I select the menu option Bump Test in the main menu. First I start with the sensor run-in phase in which the sensors have to be purged in pure air. In the menu point Bump Test, the device is checked for the following: Free flow of the gas paths in the measuring device, Reactivity of the measuring device to test gas, Intact sensors, alarms (optical, acoustic and vibration) First the zero point can be set. Then press Start. The device displays “Please add test gas”. In the case of the OLLI I apply the 5K gas (5 components gas). Test gas can 5 components 1,65 Ltr 35 bar 2.2 % CH4, 150 ppm CO, 2.5% CO2, 15% O2, 25 ppm H2S, rest N2 Capacity: 58 litres Only when the checkboxes are filled in, the bump test is passed and can be verified. The bump test can now be completed with Enter. Please remove test gas. Now the bump test is completed successfully.

Download the Esders Update Tool. Connect the Link via USB before starting the Esders Update Tool. Switch on the device. Establish the infrared connection between the measuring device and the Link. And press Start in the Update Tool. After the beep, the Bluetooth connection between the Link and the measuring device has been established. The measuring device switches to data mode. If a new firmware version is available, install it using the Update Tool. During the update process the link (our data module) communicates with the device via Bluetooth. No infrared communication is required. The infrared communication is only needed for the first coupling of the Link to the measuring device. The firmware has been updated. By restarting the device the firmware update is successfully completed.

The SAFE EthanTest is a special measuring device, which was designed and optimised exclusively for the analysis of gas samples (for methane and ethane). It has 2 internal pumps and a protocol printer. An essential point for high-quality analysis is the heated separation column. This ensures stable analysis results independent of the ambient temperature. The SAFE EthanTest (SAFE stands for Safe Analysis for Ethane) and other measuring instruments for ethane analysis contain a chromatographic separation column in which the gas sample is broken down into its components and passed through with a time delay. The small molecular methane is the first to reach the sensor and is displayed. After a certain time delay, ethane follows, if it is natural gas. Ambient air is used as the carrier gas for transporting the sample. A pump forces the sample through the column.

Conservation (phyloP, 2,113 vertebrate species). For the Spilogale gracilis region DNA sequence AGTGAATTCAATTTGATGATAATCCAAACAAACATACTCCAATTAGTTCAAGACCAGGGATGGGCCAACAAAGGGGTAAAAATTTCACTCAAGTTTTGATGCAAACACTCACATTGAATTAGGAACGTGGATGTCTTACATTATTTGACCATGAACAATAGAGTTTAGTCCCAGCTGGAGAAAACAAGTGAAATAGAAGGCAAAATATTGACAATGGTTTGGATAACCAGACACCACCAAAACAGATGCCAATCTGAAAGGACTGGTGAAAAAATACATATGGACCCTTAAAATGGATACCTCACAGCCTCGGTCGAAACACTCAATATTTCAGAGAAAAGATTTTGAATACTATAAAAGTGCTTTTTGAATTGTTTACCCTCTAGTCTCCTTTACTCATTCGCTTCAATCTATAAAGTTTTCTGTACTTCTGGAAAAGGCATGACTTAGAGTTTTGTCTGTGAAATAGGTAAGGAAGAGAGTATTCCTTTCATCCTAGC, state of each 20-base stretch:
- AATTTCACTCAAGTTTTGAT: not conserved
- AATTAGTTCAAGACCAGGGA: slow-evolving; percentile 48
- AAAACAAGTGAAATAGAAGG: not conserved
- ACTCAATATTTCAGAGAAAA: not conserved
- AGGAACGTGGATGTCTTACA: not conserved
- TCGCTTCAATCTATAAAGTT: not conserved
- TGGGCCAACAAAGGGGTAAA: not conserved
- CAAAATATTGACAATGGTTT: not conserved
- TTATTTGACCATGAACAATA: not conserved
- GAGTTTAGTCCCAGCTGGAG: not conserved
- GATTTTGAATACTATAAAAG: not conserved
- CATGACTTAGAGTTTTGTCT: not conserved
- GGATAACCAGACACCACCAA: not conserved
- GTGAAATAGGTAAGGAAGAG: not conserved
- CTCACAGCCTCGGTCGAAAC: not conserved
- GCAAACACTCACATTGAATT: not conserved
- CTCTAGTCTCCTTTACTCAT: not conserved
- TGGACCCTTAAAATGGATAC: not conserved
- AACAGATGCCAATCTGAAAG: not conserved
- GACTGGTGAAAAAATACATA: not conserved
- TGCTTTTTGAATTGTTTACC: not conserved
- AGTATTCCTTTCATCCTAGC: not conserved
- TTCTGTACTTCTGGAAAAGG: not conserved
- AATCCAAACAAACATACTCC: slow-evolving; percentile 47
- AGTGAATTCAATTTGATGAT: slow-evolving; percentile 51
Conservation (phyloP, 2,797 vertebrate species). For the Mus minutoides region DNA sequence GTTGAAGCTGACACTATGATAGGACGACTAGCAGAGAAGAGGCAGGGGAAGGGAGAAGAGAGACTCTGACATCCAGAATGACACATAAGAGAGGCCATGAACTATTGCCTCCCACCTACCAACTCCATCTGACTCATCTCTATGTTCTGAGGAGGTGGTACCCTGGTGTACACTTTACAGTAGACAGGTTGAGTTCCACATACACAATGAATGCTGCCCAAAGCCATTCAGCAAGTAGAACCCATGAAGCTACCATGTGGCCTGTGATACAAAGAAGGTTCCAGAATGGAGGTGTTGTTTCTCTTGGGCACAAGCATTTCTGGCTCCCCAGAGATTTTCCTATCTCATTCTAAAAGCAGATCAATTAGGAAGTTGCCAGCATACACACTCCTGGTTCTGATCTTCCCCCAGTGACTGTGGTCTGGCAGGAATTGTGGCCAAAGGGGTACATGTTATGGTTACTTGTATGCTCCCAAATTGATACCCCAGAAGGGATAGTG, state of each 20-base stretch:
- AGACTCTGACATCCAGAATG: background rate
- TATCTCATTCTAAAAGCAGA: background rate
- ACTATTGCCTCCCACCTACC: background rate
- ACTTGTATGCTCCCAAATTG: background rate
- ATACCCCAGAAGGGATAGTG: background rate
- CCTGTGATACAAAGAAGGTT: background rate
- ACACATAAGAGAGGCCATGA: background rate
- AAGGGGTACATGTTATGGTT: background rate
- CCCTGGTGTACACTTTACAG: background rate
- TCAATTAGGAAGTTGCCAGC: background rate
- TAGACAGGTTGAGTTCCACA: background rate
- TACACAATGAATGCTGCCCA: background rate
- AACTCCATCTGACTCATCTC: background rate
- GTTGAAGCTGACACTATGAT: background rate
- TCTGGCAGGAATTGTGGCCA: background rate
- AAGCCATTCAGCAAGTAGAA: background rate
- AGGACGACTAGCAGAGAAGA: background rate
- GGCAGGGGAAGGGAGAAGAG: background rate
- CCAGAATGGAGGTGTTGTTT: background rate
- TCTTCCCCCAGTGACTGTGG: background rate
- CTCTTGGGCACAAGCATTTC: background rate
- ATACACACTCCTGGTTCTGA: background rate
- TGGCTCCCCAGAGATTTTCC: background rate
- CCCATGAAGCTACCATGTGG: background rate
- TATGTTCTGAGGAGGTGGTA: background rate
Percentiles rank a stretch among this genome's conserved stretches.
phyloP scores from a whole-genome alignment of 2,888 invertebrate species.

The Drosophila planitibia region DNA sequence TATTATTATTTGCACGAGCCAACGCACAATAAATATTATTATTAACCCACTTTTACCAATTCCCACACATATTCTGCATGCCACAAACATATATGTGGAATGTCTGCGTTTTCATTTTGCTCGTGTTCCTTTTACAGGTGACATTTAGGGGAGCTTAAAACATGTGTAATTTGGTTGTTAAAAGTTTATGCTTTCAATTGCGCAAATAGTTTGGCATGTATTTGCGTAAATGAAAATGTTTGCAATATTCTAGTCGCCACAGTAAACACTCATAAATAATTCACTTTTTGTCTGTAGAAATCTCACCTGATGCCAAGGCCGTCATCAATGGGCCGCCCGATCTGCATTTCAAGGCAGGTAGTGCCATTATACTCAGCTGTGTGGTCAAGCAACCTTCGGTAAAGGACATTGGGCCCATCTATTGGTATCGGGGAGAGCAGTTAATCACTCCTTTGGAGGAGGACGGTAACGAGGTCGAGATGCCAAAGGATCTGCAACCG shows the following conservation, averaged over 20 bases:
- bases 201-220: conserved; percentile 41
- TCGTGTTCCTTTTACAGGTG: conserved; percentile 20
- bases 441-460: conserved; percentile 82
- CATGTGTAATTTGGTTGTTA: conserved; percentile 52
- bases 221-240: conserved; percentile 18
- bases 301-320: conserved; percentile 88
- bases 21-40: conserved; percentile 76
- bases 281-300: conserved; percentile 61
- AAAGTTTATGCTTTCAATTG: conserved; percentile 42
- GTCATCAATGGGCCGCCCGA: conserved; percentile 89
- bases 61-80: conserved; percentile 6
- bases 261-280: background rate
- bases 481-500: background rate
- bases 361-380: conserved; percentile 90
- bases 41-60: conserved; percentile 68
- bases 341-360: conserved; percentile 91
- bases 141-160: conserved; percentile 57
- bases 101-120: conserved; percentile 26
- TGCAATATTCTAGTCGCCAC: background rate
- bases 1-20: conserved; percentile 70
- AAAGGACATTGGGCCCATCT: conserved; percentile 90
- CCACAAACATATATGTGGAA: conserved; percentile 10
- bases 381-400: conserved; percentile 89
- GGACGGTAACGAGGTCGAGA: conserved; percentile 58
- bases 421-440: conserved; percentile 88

You use a gas-phase chromatograph to analyse ethane. What does a gas chromatograph do? – The SAFE EthanTest and other measuring instruments for ethane analysis contain a chromatographic separation column in which the gas sample is broken down into its components and passed through with a time delay. The small molecular methane is the first to reach the sensor and is displayed. After a certain time delay, ethane follows, if it is natural gas. Ambient air is used as the carrier gas for transporting the sample. A pump forces the sample through the column.

Nice to know

Nice-to-know
The correct use of probes – Why is it reasonable to use different probes for pipeline inspections? When do I use a carpet probe, bell probe or triangle probe? While in Germany and neighbouring countries in urban areas with paved surfaces mainly carpet probes are used, in unpaved areas, such as meadows and fields, the bell probe is usually preferred. In Asian countries the procedure is quite different, e.g. with the triangle probe. To make clear which disadvantages can occur when using the triangle and bell probe compared to the carpet probe, we have made an experiment. The wind has a great influence on our measuring result. A probe should therefore always be placed exactly on the ground so that the wind cannot mix with the escaping gas and “dilute” the concentration. How strong the wind influences our measurement results – we show in the video with a test, which we carried out at our test track in Haselünne with the explosion-proof multi-range gas measuring device OLLI and the bell probe.

The pigging procedure is the solution for an air-free pipeline. The pig (pipeline inspection gauge) is a synthetic body, which lies tightly against the wall, is pushed through the pipeline with the medium water. Due to the space-filling closure up to the pipe wall, any air present is also pushed through the pipe and can escape at the other end of the pipe. The pig is also removed from the pipeline at this location. The pipeline is then completely filled with water and almost free of air. Only very small residual amounts of air, e.g. at pipe connections, can remain. There are numerous different sizes of pigs, depending on the requirements of the pipeline. The plastic material used, e.g. foam, varies in softness and flexibility An “air-free” filled pipeline is crucial for a successful pressure test!